Commonwealth Bank Adds NFC Payments To Android, iOS

CommBank debuted its new app this morning, featuring a shiny new iOS 7-like design, and the ability to do NFC payments from both Android and iOS smartphones. Here’s how it works.

CBA will now allow customers to pay using their smartphone in two ways.

The first is a little sticker called CommBank Paytag. It’s a tiny little sticker that attaches to the back of your phone, and allows you to just hover your phone over a PayPass or Paywave terminal to pay for stuff. The PayTag will cost you $2.99 and you can order it through your app. The PayTag and the phone talk to each other when it’s stuck to your device, and you have the ability to turn it on and off within the app.

The second option is a little more exciting. It allows customers to use their internal NFC hardware to make payments. CBA has said that it “isn’t in a position to reveal which [Android] handsets will be compatible”, so stay tuned.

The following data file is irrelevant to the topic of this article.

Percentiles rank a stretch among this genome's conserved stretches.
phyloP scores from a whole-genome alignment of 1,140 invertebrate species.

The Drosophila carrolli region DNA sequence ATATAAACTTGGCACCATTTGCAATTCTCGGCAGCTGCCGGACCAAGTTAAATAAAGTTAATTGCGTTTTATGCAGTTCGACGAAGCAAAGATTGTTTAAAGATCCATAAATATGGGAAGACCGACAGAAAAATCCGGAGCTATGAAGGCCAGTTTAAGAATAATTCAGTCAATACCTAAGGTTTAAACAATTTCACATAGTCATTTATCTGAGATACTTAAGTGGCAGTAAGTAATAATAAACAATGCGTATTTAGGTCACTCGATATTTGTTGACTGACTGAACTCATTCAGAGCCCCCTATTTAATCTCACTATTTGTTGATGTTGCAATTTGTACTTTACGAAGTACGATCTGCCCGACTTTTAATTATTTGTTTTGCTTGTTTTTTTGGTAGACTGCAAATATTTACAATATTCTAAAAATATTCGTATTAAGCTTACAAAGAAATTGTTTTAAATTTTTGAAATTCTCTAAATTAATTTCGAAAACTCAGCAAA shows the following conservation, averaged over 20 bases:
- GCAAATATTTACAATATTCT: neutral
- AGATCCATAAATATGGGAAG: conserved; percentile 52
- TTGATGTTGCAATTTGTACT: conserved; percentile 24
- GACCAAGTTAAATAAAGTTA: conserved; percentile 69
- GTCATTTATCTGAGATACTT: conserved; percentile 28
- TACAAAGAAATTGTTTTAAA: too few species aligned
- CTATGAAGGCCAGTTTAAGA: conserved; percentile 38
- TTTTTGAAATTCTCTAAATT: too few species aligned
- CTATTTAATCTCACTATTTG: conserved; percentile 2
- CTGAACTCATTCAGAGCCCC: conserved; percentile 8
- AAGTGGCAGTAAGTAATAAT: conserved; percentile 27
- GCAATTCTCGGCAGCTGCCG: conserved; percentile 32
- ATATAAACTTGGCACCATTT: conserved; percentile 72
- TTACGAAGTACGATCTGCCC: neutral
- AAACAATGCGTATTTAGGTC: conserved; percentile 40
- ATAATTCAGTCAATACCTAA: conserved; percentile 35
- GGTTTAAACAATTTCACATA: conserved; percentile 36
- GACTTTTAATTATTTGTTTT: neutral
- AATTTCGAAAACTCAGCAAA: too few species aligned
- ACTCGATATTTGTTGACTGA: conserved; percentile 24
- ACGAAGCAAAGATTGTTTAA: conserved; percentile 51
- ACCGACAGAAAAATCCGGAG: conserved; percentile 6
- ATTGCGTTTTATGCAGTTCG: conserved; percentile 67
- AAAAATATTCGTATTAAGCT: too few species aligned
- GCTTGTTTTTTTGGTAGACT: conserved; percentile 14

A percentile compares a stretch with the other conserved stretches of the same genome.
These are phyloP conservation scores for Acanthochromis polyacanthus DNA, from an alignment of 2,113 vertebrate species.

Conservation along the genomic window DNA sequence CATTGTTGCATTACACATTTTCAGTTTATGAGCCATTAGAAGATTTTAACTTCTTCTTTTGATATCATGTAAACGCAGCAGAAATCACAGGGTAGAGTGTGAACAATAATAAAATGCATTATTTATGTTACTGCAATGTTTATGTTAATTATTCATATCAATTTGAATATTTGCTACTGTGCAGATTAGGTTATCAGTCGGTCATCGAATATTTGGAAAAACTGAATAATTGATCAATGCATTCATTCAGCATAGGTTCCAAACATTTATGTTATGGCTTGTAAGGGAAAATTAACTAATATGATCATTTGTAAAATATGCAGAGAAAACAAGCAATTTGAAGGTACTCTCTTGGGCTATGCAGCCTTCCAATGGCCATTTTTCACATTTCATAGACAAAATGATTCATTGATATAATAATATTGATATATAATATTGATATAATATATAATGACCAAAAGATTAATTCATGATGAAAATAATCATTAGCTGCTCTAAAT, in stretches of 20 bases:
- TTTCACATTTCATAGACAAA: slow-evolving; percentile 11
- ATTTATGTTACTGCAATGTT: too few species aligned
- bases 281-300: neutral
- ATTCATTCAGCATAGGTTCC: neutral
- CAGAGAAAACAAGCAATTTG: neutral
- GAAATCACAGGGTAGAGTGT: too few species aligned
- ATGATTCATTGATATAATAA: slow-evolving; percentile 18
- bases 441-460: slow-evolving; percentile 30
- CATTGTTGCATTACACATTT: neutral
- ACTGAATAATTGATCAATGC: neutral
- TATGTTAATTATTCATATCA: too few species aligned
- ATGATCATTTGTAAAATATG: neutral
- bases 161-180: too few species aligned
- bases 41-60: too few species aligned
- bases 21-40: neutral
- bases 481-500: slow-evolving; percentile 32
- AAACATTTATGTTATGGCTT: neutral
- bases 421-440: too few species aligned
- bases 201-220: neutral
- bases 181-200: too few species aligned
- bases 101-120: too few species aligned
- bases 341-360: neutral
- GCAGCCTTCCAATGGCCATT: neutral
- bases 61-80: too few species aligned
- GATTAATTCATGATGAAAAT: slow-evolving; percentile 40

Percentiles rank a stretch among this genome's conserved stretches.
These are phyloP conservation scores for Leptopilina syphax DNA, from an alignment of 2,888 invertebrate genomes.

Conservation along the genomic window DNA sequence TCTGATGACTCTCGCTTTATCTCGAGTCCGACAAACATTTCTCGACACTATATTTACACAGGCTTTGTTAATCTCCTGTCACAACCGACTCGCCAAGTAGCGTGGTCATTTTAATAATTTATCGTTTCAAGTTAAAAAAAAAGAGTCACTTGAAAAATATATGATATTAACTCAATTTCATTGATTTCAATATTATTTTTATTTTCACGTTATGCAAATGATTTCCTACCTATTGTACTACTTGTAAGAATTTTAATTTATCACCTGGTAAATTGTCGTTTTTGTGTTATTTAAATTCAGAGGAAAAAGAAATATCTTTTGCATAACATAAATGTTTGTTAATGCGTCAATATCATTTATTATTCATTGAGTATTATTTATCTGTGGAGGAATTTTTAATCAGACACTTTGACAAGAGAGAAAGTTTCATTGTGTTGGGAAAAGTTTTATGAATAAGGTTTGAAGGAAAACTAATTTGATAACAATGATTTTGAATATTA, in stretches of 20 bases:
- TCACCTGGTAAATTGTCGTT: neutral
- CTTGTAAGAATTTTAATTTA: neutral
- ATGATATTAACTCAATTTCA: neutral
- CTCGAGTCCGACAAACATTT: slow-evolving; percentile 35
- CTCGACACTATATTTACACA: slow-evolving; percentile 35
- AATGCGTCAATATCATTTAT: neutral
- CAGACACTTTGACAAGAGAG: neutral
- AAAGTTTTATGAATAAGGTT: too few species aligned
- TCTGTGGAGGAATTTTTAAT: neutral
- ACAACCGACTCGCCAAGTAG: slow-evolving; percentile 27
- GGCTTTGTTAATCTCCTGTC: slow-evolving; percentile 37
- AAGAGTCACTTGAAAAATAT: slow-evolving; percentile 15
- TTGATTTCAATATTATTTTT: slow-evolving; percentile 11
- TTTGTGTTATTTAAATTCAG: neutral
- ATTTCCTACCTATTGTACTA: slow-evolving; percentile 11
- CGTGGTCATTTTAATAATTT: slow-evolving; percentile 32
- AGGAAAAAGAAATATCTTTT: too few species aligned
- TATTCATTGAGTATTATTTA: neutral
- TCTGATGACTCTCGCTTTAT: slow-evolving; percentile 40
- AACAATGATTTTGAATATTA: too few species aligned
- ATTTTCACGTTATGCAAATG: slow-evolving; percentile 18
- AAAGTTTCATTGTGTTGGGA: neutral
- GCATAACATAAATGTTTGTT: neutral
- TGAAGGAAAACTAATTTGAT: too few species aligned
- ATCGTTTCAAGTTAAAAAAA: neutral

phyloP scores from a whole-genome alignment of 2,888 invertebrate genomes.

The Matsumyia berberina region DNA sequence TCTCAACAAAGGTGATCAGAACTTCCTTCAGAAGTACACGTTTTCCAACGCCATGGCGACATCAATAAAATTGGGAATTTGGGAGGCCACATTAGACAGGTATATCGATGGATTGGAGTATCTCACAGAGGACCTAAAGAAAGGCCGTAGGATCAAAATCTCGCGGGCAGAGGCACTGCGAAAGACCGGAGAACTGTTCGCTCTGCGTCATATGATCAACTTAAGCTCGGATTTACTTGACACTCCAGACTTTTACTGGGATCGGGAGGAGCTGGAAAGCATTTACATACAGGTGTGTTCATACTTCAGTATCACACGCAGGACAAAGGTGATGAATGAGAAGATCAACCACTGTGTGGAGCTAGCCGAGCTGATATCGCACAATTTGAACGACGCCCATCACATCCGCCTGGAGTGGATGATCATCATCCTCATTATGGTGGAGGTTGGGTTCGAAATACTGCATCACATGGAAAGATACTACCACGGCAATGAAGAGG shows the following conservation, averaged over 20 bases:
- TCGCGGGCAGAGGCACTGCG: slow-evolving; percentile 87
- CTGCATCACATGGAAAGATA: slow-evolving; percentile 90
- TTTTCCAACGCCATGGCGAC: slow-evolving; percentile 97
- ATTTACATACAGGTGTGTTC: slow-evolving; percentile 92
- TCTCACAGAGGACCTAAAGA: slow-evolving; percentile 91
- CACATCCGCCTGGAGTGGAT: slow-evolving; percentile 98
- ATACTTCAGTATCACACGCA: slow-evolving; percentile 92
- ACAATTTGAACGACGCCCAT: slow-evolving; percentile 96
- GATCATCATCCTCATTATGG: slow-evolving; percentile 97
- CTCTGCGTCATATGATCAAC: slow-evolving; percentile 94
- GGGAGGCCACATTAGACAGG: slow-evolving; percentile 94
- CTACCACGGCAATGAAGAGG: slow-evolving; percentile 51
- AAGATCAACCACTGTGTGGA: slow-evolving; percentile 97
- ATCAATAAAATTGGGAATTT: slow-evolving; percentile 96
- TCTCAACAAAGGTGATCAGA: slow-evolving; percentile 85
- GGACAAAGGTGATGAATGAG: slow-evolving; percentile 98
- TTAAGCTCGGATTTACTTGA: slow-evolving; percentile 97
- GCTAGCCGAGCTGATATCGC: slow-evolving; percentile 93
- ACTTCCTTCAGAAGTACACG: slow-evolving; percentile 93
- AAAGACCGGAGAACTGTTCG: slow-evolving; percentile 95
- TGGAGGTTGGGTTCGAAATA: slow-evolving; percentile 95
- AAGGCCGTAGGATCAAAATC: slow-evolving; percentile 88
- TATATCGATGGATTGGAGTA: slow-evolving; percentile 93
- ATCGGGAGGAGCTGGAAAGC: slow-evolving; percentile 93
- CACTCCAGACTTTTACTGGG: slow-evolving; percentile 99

Both of these payment options are covered by the 100 per cent money-back guarantee if anything goes wrong.

This isn’t the first time CommBank has given bespoke mobile payments a crack. It had the iCarte case linked in with the old Kaching app for iPhone devices way back in 2011.

Since then, the product dwindled slightly as the CBA experimented with different ways to pay via mobile. Australia quickly became the number-one market in the world for Contactless card payments, which meant that the bank needed something new. Enter the new CommBank app.

The new app sure is shiny, and it rolls in the features from both the old Kaching and the CommBank app into the one piece of software. A wise idea. The app also now allows you to pay bills using BPAY’s QR code features. That’s a great way to add new billers to your address book easily.

Windows Phone 8 users will get all the new functionality of the app, sans payment capabilities, CBA told us. Sorry WP8-ers.

The Commonwealth Bank told us that it will release the product in the next few months. [CBA]

This post originally appeared on Gizmodo Australia.

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